- Oral presentation
- Open Access
Inferring gene regulatory networks from classified microarray data: Initial results
© Author(s); licensee BioMed Central Ltd. 2005
- Published: 21 September 2005
- Bayesian Network
- Synthetic Data
- Gene Regulatory Network
- Network Inference
- Feature Selection Problem
Using a method of selecting genes on the basis of their utility for classification , we apply optimal gene network inference to the 24 most highly-ranked genes in a leukemia data set . In order to have confidence in the resulting Bayesian gene networks, we first validate the network inference methodology on synthetic data and establish that the methodology has very high specificity, i.e. if an edge is inferred then it is highly likely to be correct. However, we are unable to confidently predict directed edges in the network.
Microarray data analysis poses a number of challenges arising from the high dimensionality of the data, the small number of samples, and sample noise. Consequently, significant methodological questions arise. Statistical techniques can identify correlations between the expression levels of genes, while evolutionary computational techniques can be used to learn classifiers that accurately distinguish categories such as AML and ALL (tumour types) in leukaemia data. The genes of most use in classifying samples can be identified in this way, but the relationships between them are not uncovered. To find these relationships, we apply Bayesian network inference.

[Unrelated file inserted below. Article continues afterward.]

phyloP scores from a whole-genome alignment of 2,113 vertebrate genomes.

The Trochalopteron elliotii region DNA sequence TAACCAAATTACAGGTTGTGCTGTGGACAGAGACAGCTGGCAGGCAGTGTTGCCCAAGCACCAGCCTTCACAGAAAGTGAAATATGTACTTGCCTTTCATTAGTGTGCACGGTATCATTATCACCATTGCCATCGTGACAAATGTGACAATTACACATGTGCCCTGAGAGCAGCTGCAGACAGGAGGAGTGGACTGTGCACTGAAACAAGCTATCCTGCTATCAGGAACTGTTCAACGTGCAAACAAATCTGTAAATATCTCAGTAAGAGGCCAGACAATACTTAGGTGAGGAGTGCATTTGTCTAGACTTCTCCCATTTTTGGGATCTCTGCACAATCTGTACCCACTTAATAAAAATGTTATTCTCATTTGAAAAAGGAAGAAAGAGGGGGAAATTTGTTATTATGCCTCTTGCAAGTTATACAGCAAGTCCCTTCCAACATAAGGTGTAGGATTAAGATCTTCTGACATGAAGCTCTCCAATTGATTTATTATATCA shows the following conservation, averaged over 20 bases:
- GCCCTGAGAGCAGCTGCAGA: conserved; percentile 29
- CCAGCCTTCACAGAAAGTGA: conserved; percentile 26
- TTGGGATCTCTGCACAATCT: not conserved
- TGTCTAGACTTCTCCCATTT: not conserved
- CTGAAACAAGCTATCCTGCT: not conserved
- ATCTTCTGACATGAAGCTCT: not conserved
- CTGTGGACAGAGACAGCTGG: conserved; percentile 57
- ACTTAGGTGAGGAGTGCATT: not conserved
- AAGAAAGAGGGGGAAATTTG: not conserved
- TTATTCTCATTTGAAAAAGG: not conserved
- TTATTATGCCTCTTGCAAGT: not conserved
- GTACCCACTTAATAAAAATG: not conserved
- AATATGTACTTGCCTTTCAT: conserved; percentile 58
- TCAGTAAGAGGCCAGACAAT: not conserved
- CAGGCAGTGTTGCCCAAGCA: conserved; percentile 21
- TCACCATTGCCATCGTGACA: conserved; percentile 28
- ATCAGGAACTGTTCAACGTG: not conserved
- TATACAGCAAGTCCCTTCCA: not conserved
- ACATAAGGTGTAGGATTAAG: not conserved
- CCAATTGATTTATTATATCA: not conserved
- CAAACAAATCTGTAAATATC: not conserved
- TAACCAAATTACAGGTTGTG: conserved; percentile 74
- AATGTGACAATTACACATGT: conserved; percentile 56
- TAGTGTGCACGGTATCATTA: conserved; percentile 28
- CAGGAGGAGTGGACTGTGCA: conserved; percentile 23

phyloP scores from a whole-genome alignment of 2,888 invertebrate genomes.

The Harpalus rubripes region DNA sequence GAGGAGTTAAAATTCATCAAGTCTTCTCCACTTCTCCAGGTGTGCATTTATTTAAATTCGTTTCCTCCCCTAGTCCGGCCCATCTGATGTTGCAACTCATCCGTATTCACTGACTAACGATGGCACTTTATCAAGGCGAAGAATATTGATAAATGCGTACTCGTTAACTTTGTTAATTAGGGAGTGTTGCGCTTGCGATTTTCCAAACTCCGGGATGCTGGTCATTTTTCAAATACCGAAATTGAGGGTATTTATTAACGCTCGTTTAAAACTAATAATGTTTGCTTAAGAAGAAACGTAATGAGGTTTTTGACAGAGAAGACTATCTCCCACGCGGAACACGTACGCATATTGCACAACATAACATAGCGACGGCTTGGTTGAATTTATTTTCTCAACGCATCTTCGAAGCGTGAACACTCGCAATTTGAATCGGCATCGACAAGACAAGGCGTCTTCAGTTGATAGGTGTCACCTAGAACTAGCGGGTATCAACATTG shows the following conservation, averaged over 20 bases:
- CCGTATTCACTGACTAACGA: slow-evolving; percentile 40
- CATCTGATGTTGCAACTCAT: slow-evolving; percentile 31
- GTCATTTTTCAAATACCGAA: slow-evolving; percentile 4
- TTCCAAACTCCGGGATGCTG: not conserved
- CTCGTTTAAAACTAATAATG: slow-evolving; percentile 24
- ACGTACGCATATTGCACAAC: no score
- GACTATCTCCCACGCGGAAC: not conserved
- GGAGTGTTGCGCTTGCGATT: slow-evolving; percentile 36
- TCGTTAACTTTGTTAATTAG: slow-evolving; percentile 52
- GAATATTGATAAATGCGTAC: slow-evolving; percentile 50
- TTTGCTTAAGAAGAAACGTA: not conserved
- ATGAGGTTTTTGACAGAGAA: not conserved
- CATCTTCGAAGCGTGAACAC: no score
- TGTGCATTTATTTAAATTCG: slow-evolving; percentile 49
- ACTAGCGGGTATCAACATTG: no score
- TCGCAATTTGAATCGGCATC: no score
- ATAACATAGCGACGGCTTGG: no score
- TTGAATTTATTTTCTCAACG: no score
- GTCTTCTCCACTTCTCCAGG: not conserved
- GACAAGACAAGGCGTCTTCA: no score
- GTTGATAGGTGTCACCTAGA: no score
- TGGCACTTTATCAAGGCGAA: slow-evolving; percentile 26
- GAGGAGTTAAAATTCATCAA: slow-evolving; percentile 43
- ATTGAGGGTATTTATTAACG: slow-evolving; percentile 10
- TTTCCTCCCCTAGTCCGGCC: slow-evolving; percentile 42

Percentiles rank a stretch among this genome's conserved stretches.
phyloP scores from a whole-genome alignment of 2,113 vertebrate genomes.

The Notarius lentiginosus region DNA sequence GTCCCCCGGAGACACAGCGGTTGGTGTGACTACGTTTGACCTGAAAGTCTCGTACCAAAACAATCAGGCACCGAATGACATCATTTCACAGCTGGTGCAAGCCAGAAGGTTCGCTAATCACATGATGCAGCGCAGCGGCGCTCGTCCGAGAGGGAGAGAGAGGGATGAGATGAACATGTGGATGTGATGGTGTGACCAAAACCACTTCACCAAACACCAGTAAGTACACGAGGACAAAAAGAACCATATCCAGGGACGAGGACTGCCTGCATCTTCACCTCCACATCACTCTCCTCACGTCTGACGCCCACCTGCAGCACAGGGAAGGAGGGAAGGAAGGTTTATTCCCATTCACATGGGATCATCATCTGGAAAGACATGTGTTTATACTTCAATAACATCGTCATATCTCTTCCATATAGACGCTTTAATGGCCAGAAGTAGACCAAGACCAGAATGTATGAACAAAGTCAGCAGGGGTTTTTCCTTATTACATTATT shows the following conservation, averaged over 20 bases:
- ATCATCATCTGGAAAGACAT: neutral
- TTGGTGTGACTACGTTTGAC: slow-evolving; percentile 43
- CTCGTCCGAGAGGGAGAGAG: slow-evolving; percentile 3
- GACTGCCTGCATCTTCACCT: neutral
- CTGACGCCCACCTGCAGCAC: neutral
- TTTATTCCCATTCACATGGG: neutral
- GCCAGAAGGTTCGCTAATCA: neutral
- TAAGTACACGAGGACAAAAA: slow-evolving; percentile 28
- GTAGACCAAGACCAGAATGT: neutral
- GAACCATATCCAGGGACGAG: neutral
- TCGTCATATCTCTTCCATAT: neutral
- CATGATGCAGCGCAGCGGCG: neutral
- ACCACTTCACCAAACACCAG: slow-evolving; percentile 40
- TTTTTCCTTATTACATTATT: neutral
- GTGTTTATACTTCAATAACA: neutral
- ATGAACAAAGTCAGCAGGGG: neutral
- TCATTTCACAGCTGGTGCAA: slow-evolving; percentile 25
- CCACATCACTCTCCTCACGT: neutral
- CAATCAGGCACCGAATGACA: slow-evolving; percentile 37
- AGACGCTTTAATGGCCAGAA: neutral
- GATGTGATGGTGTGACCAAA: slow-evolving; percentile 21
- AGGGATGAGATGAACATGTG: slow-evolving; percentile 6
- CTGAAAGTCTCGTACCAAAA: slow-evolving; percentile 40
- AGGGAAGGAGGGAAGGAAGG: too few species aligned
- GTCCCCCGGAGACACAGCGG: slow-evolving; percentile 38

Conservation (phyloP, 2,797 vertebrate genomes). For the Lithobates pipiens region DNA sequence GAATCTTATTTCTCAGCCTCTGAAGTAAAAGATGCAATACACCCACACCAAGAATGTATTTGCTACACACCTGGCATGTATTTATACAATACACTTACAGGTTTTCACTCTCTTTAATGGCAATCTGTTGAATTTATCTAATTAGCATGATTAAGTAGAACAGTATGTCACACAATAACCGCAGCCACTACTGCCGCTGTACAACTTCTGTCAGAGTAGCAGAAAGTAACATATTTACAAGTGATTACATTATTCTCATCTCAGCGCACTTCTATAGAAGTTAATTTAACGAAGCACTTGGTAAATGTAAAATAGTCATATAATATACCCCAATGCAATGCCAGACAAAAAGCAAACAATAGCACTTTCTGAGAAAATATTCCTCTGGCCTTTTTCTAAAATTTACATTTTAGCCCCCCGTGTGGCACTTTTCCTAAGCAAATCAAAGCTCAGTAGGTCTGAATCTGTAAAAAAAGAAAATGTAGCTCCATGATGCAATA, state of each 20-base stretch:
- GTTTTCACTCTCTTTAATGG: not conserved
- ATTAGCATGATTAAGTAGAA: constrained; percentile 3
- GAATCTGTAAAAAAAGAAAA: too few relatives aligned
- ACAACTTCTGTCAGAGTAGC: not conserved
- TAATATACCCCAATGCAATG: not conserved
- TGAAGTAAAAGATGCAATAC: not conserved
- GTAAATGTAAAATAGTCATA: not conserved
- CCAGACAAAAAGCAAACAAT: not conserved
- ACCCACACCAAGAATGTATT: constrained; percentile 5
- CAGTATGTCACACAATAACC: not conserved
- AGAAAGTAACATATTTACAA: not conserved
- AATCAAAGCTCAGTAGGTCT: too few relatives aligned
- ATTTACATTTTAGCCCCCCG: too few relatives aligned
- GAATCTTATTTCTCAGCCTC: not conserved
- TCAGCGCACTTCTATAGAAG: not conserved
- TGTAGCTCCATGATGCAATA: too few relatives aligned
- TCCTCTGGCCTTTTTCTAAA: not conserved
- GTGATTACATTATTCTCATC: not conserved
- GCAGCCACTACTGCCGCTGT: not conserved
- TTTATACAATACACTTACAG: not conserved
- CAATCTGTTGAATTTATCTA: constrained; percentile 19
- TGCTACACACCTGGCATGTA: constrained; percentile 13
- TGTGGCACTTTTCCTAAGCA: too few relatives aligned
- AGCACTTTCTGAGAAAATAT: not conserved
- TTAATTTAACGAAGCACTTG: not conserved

The network inference methodology we present is based on the optimal network search algorithm proposed by Ott  which is applied in a resampling framework. ROC analysis of networks recovered from synthetic data provides a measure of the performance of this approach. Having selected a small number of genes from the 7070 assayed in the microarray experiment, we are able to perform network inference having solved the feature selection problem. The class labels inform our analysis of the resulting networks. We show that distinct sub-networks associated with AML and with T-cell responses emerge. Evaluation of the biological plausibility of the results is on-going.
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